By Karen DeYoung and Greg Miller
The Washington Post
WASHINGTON — President Barack Obama yielded Wednesday to congressional demands that he provide access to a secret legal memo on the targeted killing of American terrorism suspects overseas, avoiding a confrontation that threatened the confirmation of John O. Brennan as his new CIA director.
Obama directed the Justice Department to hand over the document to the Senate intelligence committee "as part of the president's ongoing commitment to consult with Congress on national security matters," an administration official said.
Senate Democrats and Republicans, including several on the intelligence committee, had threatened to delay, if not derail, Brennan's confirmation in a Thursday hearing.
Committee Chairman Dianne Feinstein, D-Calif., said she was "pleased" with the decision. "It is critical for the committee's oversight function to fully understand the legal basis for all intelligence and counterterrorism operations," Feinstein said in a statement.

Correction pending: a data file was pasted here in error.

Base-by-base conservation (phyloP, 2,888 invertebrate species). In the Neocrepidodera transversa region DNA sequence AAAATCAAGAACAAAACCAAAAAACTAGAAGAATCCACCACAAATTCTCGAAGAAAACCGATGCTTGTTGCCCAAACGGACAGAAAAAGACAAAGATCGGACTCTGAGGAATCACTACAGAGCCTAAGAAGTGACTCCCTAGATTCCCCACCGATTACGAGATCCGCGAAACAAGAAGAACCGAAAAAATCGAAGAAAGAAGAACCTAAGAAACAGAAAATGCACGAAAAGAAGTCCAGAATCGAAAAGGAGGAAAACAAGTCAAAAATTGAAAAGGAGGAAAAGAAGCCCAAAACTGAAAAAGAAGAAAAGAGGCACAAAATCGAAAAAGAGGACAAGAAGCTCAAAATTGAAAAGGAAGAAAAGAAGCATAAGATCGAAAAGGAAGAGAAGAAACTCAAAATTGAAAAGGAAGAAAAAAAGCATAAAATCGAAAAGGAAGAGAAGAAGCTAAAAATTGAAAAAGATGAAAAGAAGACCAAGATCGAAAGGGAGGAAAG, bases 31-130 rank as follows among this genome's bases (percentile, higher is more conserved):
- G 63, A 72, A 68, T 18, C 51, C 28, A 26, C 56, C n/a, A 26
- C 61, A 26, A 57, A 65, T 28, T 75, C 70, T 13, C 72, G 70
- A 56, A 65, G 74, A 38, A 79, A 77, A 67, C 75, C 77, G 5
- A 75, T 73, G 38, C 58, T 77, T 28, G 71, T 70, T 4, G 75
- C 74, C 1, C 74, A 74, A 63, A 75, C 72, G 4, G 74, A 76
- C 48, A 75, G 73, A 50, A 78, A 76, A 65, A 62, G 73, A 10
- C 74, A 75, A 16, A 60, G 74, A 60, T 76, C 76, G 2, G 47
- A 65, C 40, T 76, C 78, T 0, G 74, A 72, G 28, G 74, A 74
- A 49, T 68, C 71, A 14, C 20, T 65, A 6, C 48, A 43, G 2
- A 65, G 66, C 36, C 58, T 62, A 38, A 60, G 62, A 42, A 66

She said the committee expected to receive the document Thursday morning.
The memos, written by the Justice Department's Office of Legal Counsel, provided the administration's legal basis for a 2011 CIA drone attack in Yemen that killed U.S.-born cleric Anwar al-Awlaki. Obama described Awlaki as the chief of "external operations" for al-Qaida in the Arabian Peninsula, the al-Qaida affiliate held responsible for several unsuccessful attacks on the United States.
The administration had described the memo as an internal "work product" that does not have to be shared with Congress. Lawmakers accused the administration of a lack of transparency and likened its handling of the issue to the refusal of the George W. Bush administration to provide access to legal memos justifying the use of harsh interrogation methods against terrorism suspects. Obama publicly released those memos shortly after taking office in 2009.